Pilgrim Hospital in Boston.

Pilgrim Hospital emergency department ‘inadequate’ in all areas

The emergency department at Pilgrim Hospital in Boston has been rated inadequate in all four categories by the Care Quality Commission.

The report from an unannounced CQC inspection of the hospital, which is run by United Lincolnshire Hospitals NHS Trust, published today has resulted in the CQC taking urgent enforcment action and imposing conditions to improve the “quality and safety of care for patients”.

It was rated inadequate for under the following categories: “Safe”, “Caring”, “Responsive” and “Well-led”.

The report summary states it found the department was “too small for the number of patients attending”.

It said this impacted the management of patient flow and “resulted in patients being treated in corridors or the central space of the department and having their dignity compromised”.

Observing the way the department was run, the report said: “Leaders lacked the skills and abilities to run the service. Poor clinical leadership resulted in poor situational awareness when risks within the service increased.”

“The department was not compliant with several standards”, it continues.

Patients were triaged in line with national guidance but some faced “considerable” wait times before being clinically assessed and treated”.

Inspectors found the service did not have enough permanent nursing or medical staff “with the right qualifications, skills, training and experience to keep patients safe from avoidable harm and to provide the right care and treatment, relying on substantial numbers of bank and agency staff”.

One example given is the lack of a specialist paediatric emergency medicine consultant, “despite the department seeing around 10,000 children per year”.

It was also reported that “some staff did not treat patients with compassion and kindness nor did they respect their privacy and dignity.”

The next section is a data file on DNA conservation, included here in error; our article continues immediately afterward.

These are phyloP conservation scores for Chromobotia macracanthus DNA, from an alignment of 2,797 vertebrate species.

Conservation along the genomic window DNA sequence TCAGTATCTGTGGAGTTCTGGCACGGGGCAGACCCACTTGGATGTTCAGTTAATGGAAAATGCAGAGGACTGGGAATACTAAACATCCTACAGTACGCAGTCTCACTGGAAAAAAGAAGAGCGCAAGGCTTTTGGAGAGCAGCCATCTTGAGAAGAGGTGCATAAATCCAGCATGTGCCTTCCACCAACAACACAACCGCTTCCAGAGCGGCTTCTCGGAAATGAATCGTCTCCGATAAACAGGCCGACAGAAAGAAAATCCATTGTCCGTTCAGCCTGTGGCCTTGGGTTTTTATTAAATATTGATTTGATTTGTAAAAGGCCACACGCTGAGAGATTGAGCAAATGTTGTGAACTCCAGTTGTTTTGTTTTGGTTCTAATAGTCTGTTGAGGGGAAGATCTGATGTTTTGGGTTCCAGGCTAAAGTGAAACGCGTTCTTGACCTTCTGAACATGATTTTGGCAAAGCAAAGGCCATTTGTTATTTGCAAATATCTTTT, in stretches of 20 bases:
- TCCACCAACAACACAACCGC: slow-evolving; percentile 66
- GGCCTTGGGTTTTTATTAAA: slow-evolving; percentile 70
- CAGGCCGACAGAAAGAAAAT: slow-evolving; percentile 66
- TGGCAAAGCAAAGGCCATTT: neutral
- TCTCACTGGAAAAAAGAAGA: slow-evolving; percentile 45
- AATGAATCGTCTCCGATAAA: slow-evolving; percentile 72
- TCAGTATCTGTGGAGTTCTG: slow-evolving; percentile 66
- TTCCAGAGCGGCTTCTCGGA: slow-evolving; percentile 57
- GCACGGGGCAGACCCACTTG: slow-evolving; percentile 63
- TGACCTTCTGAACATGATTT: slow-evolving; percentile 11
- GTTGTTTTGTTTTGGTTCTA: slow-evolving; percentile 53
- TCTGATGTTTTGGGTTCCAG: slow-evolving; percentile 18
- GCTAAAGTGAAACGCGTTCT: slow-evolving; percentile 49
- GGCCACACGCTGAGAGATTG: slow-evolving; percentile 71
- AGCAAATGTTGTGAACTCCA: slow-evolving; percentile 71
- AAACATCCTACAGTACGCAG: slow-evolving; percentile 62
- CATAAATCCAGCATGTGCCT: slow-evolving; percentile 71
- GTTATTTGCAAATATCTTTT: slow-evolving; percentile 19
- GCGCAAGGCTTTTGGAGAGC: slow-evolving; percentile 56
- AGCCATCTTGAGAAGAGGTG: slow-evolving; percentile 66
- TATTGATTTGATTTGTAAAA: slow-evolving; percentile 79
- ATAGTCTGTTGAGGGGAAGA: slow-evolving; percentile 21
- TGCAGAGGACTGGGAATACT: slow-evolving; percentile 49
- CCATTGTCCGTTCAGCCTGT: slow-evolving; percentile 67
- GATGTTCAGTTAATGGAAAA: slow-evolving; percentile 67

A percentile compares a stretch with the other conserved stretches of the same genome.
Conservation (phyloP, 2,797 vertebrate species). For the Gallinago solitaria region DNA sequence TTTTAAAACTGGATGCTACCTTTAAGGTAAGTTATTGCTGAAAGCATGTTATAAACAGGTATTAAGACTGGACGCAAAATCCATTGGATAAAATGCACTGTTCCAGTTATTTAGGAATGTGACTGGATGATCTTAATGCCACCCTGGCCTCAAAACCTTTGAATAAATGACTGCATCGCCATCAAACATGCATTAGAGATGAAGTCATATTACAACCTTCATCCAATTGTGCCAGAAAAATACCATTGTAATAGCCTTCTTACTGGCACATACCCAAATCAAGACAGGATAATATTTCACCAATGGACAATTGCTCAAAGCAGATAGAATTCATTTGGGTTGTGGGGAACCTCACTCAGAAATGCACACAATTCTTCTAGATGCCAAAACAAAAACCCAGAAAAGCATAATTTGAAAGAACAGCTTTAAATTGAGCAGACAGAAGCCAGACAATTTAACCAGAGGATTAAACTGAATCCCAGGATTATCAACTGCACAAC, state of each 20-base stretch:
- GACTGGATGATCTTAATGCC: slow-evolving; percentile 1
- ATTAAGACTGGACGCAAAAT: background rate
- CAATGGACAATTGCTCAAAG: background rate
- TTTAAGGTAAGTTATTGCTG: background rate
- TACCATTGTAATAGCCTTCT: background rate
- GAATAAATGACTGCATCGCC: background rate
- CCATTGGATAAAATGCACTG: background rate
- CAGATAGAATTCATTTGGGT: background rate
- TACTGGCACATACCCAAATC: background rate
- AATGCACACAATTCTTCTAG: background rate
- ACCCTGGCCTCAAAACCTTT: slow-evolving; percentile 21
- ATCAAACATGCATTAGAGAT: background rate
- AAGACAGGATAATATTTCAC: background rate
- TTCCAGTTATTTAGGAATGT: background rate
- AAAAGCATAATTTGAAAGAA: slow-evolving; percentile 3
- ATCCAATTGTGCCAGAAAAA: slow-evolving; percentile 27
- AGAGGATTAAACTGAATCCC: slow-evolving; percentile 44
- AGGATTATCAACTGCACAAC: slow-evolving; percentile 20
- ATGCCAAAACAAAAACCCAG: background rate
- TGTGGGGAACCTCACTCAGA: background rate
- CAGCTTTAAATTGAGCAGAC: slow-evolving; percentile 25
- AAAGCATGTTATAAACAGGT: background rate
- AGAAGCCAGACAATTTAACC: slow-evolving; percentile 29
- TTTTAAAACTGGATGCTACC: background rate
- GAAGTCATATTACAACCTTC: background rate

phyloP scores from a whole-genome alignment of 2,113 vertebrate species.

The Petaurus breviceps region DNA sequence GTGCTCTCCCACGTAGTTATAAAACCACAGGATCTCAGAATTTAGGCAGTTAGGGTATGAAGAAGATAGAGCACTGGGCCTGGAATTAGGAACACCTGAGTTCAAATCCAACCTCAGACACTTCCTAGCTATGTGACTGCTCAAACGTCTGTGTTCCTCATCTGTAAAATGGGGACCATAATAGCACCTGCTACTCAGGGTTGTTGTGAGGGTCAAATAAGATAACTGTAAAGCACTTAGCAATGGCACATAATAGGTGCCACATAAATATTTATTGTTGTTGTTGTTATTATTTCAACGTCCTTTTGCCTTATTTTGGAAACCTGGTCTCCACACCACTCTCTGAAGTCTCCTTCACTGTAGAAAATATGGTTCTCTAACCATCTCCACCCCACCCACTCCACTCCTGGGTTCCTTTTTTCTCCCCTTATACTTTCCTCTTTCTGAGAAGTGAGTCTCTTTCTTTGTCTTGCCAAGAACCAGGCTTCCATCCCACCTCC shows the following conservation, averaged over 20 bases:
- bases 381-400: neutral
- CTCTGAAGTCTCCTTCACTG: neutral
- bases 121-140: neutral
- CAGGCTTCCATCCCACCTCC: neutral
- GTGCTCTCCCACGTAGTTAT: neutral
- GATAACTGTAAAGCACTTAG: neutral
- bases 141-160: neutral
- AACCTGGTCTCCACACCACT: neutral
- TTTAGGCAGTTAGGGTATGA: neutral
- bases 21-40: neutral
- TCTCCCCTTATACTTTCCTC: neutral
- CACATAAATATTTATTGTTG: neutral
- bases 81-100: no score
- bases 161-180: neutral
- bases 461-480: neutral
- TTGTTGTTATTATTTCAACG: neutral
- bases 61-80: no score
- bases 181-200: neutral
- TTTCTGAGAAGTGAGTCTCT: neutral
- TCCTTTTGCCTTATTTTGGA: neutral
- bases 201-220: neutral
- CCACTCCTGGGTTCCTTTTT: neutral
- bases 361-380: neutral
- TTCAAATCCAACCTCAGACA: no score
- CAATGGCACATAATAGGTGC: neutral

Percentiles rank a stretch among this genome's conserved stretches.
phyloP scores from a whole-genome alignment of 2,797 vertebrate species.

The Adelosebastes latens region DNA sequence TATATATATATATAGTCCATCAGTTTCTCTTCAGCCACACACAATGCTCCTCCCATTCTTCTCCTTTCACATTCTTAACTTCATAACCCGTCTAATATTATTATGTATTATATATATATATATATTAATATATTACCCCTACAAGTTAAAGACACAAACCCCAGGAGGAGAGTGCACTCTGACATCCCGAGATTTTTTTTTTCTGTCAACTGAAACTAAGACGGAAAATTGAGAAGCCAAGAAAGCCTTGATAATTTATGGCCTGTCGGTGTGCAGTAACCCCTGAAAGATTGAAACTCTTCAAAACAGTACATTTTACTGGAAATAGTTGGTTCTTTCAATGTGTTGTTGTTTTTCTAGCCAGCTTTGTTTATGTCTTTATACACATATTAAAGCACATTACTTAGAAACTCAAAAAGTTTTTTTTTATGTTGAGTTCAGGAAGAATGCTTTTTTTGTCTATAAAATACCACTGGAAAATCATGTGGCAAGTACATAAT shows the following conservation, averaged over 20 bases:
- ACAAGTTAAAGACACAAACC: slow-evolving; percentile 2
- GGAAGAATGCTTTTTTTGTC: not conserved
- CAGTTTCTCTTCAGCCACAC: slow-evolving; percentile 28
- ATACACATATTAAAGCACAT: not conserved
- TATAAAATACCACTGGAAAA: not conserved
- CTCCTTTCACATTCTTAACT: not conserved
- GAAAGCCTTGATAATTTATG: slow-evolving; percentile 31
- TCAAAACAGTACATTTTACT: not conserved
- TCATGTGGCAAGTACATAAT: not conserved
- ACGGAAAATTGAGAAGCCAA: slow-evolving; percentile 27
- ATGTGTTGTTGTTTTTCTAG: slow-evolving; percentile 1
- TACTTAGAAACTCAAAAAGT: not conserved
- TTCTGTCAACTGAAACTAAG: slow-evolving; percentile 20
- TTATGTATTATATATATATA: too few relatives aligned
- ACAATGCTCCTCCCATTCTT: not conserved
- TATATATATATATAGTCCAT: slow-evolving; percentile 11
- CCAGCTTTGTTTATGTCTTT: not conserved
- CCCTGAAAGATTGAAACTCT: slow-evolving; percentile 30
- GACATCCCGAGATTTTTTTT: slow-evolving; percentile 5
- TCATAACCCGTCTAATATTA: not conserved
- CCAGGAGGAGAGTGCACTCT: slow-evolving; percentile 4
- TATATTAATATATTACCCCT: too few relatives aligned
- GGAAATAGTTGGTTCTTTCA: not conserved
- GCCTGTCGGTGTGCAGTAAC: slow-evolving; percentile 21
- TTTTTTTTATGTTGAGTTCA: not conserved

It continued: “The crowded nature of the department resulted in some conversations taking place with other patients present.”

Overall it stated there were long delays in accessing emergency care and treatment and “local leaders did not fully understand or manage the priorities and issues the service faced; they continued to not be able to find sustainable long-term solutions”.

The lack of a “specific vision at service level” was criticised in the report, which identified the following areas it must improve “to comply with its legal obligations”:

  • Ensure ambulance handovers are timely and effective
  • Ensure all patients are assessed in a timely manner and ensure that patients recieve assessment and treatment in appropriate environments and within defined timescales
  • Ensure that consultant and nurse cover in the department meets national guidelines
  • Full implement the trust wide actions to reduce overcrowding in the department
  • Ensure the privacy and dignity of patients recieving care and treatment in the emergency department is maintained at all times

Commenting on the report, UNISON East Midlands regional organiser Elliot Dean said:

“The ‘inadequate’ rating given doesn’t reflect the hard work of staff across the organisation trying to deliver the highest quality care possible.

“They’re being asked to work in incredibly difficult circumstances with many saying they’ve reached breaking point. 

“Senior managers at the trust must take responsibility for the poor results and have to work in partnership with staff to turn things around.

“The trust must now actively listen to these workers to develop long-term solutions focused on delivering quality care rather than saving money. 

“The NHS across Lincolnshire urgently needs extra funding to boost staff numbers on the wards, as well as making  much-needed investment in buildings. As demand for critical care continues to soar, the NHS must increase its bed and staffing numbers in order to cope.

“Failure to act urgently puts the quality of care at risk for a generation.”

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